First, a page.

REPORTS, COMMENTARIES ON THE U.S. MILITARIZED
APPROACH TO DETENTION
On May 16, 2014, members of a delegation trip organized by Women on the Border and its ally Austin Tan Cerca de la Frontera toured the Immigration and Customs Enforcement facility located in Pearsall, Texas, or the South Texas Detention Complex. The delegates learned how this facility is operated by GeoGroup, Inc. the multinational corporation that has operations in the prison/detention business throughout the U.S.A. and worldwide.
Delegates were allowed to meet with individual detainees. The delegation of 12 persons split up into pairs and met briefly with approximately 58 men, the majority wearing the navy blue uniform that tells society that the only reason this person is inside the facility which is tightly secured and operated like a prison, is that the detainee is awaiting to be called for a hearing before an immigration court judge. It is a civil detention as opposed to a criminal detention. The person was simply caught by the border patrol, had no proof of legal authorization to be in the country and was suspected of being in the country for the sole purpose of acquiring work without valid authorization by the Department of Labor.The brief meetings with detainees in groups of about 4 persons took about 90 minutes. Too short of a time to hear anyone’s full story. Some of the notes taken from the meetings by detainees appear below. Further below is a basic “primer” on the rights of persons arrested and detained on suspicion of being in the country illegally and/or for having committed a deportable offense.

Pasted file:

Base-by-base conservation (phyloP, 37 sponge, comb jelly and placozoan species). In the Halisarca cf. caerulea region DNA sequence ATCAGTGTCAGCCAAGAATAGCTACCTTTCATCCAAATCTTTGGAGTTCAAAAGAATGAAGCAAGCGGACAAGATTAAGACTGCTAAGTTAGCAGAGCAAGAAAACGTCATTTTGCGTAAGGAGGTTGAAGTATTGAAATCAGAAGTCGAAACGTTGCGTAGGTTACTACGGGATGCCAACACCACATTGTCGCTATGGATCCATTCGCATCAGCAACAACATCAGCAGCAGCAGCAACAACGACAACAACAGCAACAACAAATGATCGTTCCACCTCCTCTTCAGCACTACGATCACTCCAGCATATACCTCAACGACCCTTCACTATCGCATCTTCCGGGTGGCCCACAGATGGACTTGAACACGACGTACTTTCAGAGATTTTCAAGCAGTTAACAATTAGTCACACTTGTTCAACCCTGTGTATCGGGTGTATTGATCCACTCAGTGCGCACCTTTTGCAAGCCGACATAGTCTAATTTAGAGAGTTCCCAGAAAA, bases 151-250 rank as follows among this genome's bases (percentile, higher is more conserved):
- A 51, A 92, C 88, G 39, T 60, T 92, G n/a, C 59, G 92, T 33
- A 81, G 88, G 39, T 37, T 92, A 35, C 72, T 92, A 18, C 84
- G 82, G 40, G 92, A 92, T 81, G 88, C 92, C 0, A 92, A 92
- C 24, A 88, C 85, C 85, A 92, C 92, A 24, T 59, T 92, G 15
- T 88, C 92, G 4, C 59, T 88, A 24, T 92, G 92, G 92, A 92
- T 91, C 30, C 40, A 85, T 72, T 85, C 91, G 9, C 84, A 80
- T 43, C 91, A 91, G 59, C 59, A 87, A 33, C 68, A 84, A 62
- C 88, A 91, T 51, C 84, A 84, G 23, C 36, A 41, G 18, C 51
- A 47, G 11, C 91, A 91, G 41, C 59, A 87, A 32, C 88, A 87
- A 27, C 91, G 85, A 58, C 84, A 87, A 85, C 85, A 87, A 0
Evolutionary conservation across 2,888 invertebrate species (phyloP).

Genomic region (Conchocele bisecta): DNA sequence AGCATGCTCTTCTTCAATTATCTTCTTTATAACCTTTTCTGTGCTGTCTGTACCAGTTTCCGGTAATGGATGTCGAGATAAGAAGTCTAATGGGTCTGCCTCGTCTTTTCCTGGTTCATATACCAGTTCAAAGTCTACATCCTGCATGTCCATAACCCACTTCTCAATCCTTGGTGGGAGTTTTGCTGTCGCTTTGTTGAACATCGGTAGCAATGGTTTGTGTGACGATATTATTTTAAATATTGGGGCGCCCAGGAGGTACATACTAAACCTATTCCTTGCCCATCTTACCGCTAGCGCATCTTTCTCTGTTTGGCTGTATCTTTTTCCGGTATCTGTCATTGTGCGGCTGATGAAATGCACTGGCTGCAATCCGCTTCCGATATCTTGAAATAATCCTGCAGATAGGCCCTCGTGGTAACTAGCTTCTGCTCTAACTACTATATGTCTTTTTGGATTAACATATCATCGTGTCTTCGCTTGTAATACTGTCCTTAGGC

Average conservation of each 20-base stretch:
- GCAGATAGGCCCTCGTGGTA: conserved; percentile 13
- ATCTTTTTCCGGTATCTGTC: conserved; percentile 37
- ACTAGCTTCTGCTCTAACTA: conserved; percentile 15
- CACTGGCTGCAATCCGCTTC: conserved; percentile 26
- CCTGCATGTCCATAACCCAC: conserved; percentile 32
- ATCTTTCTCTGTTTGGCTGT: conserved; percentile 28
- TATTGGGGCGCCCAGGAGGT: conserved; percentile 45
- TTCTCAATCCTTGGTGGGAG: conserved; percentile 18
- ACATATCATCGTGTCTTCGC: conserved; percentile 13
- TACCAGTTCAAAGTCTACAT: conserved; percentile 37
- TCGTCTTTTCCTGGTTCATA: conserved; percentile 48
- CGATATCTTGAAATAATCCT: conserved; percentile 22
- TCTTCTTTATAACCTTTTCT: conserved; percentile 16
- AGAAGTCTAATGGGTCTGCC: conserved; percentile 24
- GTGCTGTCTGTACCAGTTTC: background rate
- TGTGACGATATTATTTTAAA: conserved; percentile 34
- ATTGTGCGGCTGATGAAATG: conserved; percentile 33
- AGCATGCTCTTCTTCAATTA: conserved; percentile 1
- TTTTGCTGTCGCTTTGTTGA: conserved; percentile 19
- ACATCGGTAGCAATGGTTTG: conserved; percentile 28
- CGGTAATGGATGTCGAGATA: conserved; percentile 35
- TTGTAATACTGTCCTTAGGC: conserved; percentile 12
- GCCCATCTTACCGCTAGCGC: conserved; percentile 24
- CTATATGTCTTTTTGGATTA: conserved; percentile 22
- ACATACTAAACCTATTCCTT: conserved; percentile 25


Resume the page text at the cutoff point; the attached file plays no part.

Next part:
1. REPORT: THE MAY 2014 DELEGATION TO PEARSALL IMMIGRATION DETENTION FACILITY IN SOUTH TEXAS (forthcoming September 2014).
Photograph of the “Tent City Jail” in the Maricopa County Jail in Arizona, which was established in 1993. Approximately 200 undocumented workers and 2,000 inmates reside in the Tent City. Photograph was taken by John Moore on April 30, 2010.
SELECTED LEGAL CASES
Abstract (from SSRN):
In 1971, President Richard Nixon named drug abuse as “public enemy number one” in the United States. Since that time, an explicit “War on Drugs” has dominated the political imagination of the United States. Since declaring a War on Drugs, domestic incarceration rates have exploded, particularly in the African-American and Latino populations. Politicians such as Nixon, Barry Goldwater, and Nelson Rockefeller each advocated for harsh drug laws and severe criminal sanctions because they argued a strong correlation existed between drug addiction and crime. These claims have dominated legislative enactments since the 1970s, virtually ignoring those who argue that drug addiction should be viewed as a public health issue rather than a criminal enterprise. When President Ronald Reagan signed the Anti-Drug Abuse Act in 1986, he effectively criminalized drug addiction; this led to the mass and disproportionate incarceration of primarily non-violent drug offenders from disadvantaged minority populations — over sixty-five percent of whom are African-American and Latino. Since declaring this War on Drugs, U.S. taxpayers have paid more than $2.5 trillion to fund this “war.”